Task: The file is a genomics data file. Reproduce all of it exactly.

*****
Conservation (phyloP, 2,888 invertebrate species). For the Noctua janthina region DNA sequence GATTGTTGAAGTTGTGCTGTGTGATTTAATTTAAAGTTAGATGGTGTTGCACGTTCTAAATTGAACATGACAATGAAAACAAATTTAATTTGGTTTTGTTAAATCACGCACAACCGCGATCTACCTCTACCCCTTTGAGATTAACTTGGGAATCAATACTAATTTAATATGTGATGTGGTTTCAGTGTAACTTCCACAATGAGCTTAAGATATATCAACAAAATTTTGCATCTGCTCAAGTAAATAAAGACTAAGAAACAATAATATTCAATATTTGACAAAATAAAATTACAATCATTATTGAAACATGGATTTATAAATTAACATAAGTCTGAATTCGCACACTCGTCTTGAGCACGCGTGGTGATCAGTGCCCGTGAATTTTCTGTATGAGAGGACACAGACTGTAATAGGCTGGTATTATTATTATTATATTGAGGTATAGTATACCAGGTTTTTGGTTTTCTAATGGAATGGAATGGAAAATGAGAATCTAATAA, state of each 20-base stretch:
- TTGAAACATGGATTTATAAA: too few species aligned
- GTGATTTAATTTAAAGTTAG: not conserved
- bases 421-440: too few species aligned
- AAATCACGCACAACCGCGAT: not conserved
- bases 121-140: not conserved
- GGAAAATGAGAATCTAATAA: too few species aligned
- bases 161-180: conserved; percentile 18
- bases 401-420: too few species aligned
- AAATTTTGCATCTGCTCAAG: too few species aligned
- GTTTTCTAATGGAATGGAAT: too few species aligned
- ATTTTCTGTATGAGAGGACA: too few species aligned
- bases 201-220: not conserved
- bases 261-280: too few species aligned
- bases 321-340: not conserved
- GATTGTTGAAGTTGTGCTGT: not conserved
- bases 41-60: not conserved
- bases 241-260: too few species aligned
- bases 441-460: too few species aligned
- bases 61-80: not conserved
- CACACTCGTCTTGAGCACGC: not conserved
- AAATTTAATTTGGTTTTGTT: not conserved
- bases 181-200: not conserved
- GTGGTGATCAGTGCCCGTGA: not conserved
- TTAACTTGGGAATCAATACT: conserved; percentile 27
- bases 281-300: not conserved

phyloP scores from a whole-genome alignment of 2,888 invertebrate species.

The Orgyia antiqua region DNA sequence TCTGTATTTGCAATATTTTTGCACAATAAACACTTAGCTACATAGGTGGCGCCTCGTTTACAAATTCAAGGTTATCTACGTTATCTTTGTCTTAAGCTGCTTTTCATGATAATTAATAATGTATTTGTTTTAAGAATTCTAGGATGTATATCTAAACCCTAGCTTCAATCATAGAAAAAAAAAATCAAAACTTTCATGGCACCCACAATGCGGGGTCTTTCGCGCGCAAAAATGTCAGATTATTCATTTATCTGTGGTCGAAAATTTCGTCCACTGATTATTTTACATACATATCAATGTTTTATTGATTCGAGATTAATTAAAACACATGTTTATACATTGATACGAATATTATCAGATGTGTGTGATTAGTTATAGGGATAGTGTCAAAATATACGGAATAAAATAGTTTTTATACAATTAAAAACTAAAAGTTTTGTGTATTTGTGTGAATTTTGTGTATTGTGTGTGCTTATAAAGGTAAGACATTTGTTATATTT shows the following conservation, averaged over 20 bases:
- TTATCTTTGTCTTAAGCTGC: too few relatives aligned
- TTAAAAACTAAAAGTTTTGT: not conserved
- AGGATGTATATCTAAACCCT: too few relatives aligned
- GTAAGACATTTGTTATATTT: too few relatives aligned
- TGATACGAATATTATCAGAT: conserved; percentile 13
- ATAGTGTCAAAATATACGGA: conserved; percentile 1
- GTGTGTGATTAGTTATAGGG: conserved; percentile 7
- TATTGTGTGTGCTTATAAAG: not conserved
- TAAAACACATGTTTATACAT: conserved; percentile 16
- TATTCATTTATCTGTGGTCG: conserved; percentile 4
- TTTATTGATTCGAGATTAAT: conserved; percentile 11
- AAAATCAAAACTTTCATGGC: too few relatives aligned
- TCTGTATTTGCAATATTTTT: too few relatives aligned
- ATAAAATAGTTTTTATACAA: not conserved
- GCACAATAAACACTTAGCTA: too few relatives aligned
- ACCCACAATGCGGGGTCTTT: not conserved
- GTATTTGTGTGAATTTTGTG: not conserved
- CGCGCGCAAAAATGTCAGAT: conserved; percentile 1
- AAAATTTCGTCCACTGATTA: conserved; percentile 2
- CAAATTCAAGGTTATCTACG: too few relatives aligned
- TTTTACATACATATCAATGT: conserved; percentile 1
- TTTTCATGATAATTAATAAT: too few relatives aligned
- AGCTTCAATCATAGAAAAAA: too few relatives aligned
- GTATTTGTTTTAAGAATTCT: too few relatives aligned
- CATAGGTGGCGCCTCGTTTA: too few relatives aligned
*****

Conservation (phyloP, 2,888 invertebrate species). For the Noctua janthina region DNA sequence GATTGTTGAAGTTGTGCTGTGTGATTTAATTTAAAGTTAGATGGTGTTGCACGTTCTAAATTGAACATGACAATGAAAACAAATTTAATTTGGTTTTGTTAAATCACGCACAACCGCGATCTACCTCTACCCCTTTGAGATTAACTTGGGAATCAATACTAATTTAATATGTGATGTGGTTTCAGTGTAACTTCCACAATGAGCTTAAGATATATCAACAAAATTTTGCATCTGCTCAAGTAAATAAAGACTAAGAAACAATAATATTCAATATTTGACAAAATAAAATTACAATCATTATTGAAACATGGATTTATAAATTAACATAAGTCTGAATTCGCACACTCGTCTTGAGCACGCGTGGTGATCAGTGCCCGTGAATTTTCTGTATGAGAGGACACAGACTGTAATAGGCTGGTATTATTATTATTATATTGAGGTATAGTATACCAGGTTTTTGGTTTTCTAATGGAATGGAATGGAAAATGAGAATCTAATAA, state of each 20-base stretch:
- TTGAAACATGGATTTATAAA: too few species aligned
- GTGATTTAATTTAAAGTTAG: not conserved
- bases 421-440: too few species aligned
- AAATCACGCACAACCGCGAT: not conserved
- bases 121-140: not conserved
- GGAAAATGAGAATCTAATAA: too few species aligned
- bases 161-180: conserved; percentile 18
- bases 401-420: too few species aligned
- AAATTTTGCATCTGCTCAAG: too few species aligned
- GTTTTCTAATGGAATGGAAT: too few species aligned
- ATTTTCTGTATGAGAGGACA: too few species aligned
- bases 201-220: not conserved
- bases 261-280: too few species aligned
- bases 321-340: not conserved
- GATTGTTGAAGTTGTGCTGT: not conserved
- bases 41-60: not conserved
- bases 241-260: too few species aligned
- bases 441-460: too few species aligned
- bases 61-80: not conserved
- CACACTCGTCTTGAGCACGC: not conserved
- AAATTTAATTTGGTTTTGTT: not conserved
- bases 181-200: not conserved
- GTGGTGATCAGTGCCCGTGA: not conserved
- TTAACTTGGGAATCAATACT: conserved; percentile 27
- bases 281-300: not conserved

phyloP scores from a whole-genome alignment of 2,888 invertebrate species.

The Orgyia antiqua region DNA sequence TCTGTATTTGCAATATTTTTGCACAATAAACACTTAGCTACATAGGTGGCGCCTCGTTTACAAATTCAAGGTTATCTACGTTATCTTTGTCTTAAGCTGCTTTTCATGATAATTAATAATGTATTTGTTTTAAGAATTCTAGGATGTATATCTAAACCCTAGCTTCAATCATAGAAAAAAAAAATCAAAACTTTCATGGCACCCACAATGCGGGGTCTTTCGCGCGCAAAAATGTCAGATTATTCATTTATCTGTGGTCGAAAATTTCGTCCACTGATTATTTTACATACATATCAATGTTTTATTGATTCGAGATTAATTAAAACACATGTTTATACATTGATACGAATATTATCAGATGTGTGTGATTAGTTATAGGGATAGTGTCAAAATATACGGAATAAAATAGTTTTTATACAATTAAAAACTAAAAGTTTTGTGTATTTGTGTGAATTTTGTGTATTGTGTGTGCTTATAAAGGTAAGACATTTGTTATATTT shows the following conservation, averaged over 20 bases:
- TTATCTTTGTCTTAAGCTGC: too few relatives aligned
- TTAAAAACTAAAAGTTTTGT: not conserved
- AGGATGTATATCTAAACCCT: too few relatives aligned
- GTAAGACATTTGTTATATTT: too few relatives aligned
- TGATACGAATATTATCAGAT: conserved; percentile 13
- ATAGTGTCAAAATATACGGA: conserved; percentile 1
- GTGTGTGATTAGTTATAGGG: conserved; percentile 7
- TATTGTGTGTGCTTATAAAG: not conserved
- TAAAACACATGTTTATACAT: conserved; percentile 16
- TATTCATTTATCTGTGGTCG: conserved; percentile 4
- TTTATTGATTCGAGATTAAT: conserved; percentile 11
- AAAATCAAAACTTTCATGGC: too few relatives aligned
- TCTGTATTTGCAATATTTTT: too few relatives aligned
- ATAAAATAGTTTTTATACAA: not conserved
- GCACAATAAACACTTAGCTA: too few relatives aligned
- ACCCACAATGCGGGGTCTTT: not conserved
- GTATTTGTGTGAATTTTGTG: not conserved
- CGCGCGCAAAAATGTCAGAT: conserved; percentile 1
- AAAATTTCGTCCACTGATTA: conserved; percentile 2
- CAAATTCAAGGTTATCTACG: too few relatives aligned
- TTTTACATACATATCAATGT: conserved; percentile 1
- TTTTCATGATAATTAATAAT: too few relatives aligned
- AGCTTCAATCATAGAAAAAA: too few relatives aligned
- GTATTTGTTTTAAGAATTCT: too few relatives aligned
- CATAGGTGGCGCCTCGTTTA: too few relatives aligned